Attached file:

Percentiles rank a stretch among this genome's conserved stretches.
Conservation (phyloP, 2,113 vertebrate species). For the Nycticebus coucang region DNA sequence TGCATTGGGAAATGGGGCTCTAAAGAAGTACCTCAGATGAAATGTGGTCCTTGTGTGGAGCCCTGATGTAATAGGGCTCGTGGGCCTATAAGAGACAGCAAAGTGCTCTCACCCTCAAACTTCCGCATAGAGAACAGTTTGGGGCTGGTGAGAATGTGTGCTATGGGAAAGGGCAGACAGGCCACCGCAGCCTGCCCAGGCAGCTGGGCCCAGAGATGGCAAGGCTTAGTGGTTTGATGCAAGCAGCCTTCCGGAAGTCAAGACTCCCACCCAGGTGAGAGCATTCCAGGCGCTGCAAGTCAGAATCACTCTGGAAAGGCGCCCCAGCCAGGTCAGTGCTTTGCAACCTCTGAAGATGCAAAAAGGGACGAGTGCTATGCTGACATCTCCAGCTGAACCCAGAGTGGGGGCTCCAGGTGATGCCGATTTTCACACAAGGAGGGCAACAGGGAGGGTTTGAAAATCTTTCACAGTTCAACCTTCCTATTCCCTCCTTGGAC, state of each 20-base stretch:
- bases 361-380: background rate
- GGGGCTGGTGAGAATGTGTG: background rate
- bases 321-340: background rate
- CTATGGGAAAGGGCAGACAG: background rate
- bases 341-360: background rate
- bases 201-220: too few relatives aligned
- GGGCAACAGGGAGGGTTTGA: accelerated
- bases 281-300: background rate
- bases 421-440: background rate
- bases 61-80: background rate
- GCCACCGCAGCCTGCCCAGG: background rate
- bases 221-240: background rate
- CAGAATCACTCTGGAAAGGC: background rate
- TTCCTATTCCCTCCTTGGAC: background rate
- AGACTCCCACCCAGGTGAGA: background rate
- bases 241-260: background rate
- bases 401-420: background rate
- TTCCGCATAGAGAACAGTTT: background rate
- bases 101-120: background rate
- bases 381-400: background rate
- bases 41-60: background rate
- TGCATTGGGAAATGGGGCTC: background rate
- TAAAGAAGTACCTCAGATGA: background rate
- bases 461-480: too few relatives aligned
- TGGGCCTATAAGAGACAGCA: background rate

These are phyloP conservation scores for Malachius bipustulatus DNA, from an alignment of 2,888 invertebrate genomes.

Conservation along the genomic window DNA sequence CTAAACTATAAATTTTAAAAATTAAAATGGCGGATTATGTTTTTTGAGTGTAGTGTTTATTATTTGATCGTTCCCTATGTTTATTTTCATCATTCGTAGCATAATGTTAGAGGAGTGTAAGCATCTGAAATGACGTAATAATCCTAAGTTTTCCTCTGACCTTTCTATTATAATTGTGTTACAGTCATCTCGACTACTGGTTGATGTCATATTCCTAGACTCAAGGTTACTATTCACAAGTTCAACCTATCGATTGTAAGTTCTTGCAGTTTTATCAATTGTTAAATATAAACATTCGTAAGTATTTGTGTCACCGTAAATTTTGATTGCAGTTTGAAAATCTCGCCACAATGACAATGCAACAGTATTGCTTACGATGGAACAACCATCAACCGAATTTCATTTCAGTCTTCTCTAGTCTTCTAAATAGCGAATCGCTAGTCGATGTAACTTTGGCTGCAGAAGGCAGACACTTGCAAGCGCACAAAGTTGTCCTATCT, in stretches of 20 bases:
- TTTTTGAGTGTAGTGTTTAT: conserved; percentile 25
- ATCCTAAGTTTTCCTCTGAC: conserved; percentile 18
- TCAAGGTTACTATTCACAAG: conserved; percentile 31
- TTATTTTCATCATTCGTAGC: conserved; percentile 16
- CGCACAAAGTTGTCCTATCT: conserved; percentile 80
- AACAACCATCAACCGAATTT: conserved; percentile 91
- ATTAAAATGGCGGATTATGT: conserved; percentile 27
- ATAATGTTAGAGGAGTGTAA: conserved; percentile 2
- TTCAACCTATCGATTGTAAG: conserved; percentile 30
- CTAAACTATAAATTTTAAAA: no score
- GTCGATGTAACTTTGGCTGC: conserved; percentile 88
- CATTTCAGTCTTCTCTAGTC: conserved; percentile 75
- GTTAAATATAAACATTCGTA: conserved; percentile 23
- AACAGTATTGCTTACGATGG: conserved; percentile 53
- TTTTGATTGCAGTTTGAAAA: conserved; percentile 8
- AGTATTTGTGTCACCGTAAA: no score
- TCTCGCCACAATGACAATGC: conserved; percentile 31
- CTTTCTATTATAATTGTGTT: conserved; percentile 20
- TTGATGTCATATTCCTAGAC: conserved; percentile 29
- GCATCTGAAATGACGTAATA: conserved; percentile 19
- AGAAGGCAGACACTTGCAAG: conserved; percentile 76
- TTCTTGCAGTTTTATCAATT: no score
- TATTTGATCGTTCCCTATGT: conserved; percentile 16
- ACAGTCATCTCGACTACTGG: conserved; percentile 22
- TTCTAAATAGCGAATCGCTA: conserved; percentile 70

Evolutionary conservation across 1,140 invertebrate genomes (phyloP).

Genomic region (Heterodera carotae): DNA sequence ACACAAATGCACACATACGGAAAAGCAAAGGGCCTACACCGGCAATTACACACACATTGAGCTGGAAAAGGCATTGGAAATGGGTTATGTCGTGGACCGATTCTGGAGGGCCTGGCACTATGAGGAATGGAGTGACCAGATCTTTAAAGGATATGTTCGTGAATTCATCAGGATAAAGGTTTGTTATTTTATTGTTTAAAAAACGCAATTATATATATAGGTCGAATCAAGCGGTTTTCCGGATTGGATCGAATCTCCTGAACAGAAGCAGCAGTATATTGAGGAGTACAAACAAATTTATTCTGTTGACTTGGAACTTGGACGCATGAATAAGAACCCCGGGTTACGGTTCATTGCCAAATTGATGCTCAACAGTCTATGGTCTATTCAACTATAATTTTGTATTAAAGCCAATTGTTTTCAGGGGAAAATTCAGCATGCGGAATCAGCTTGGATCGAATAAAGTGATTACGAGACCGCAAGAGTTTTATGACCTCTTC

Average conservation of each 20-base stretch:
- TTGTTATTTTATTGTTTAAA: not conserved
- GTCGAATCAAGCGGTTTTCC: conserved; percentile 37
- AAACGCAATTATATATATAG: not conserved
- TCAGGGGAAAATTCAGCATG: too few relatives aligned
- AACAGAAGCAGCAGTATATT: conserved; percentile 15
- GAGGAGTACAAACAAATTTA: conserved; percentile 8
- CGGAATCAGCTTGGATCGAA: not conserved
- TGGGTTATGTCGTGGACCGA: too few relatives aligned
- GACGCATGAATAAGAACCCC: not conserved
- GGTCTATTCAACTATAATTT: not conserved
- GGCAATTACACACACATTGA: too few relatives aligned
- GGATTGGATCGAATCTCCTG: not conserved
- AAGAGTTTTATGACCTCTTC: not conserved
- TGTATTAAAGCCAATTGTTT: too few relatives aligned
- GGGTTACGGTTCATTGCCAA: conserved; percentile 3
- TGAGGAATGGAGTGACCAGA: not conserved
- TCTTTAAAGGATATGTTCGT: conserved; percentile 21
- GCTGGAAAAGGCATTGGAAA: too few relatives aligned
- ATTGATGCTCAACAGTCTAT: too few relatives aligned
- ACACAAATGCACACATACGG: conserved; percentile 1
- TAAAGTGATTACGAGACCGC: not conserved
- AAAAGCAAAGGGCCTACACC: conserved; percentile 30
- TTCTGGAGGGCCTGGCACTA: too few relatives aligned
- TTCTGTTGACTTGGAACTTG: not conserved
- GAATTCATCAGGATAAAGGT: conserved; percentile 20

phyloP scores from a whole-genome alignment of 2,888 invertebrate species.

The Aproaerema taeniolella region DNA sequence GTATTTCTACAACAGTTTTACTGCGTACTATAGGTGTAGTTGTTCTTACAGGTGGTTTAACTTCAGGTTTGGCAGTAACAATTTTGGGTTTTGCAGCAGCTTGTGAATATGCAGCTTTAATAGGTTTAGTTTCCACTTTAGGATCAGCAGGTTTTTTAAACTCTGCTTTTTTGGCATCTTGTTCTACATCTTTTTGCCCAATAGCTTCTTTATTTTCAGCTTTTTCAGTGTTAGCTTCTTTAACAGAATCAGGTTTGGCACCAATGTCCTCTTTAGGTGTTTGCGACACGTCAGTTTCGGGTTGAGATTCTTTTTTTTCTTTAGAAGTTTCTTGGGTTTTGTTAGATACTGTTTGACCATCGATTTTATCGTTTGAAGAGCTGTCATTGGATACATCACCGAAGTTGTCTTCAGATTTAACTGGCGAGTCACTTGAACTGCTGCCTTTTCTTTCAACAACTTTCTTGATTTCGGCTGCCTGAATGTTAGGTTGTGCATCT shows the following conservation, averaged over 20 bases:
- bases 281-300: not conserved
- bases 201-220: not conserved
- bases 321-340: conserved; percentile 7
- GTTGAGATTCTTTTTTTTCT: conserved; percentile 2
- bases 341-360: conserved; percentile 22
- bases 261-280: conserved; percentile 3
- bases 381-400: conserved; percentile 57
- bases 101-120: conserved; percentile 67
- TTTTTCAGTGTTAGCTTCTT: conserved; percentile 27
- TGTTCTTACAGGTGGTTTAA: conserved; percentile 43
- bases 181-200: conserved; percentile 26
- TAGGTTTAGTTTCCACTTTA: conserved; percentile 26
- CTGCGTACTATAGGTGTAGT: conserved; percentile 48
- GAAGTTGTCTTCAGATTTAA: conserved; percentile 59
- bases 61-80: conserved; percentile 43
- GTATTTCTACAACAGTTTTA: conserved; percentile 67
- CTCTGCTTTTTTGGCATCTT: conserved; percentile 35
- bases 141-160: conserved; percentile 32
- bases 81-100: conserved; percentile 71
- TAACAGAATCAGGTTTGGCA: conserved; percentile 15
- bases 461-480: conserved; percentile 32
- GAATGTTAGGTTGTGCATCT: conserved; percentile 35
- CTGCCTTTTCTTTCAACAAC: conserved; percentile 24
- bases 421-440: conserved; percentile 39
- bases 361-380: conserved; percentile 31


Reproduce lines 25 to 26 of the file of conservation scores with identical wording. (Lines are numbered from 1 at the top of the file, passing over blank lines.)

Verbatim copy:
- TAAAGAAGTACCTCAGATGA: background rate
- bases 461-480: too few relatives aligned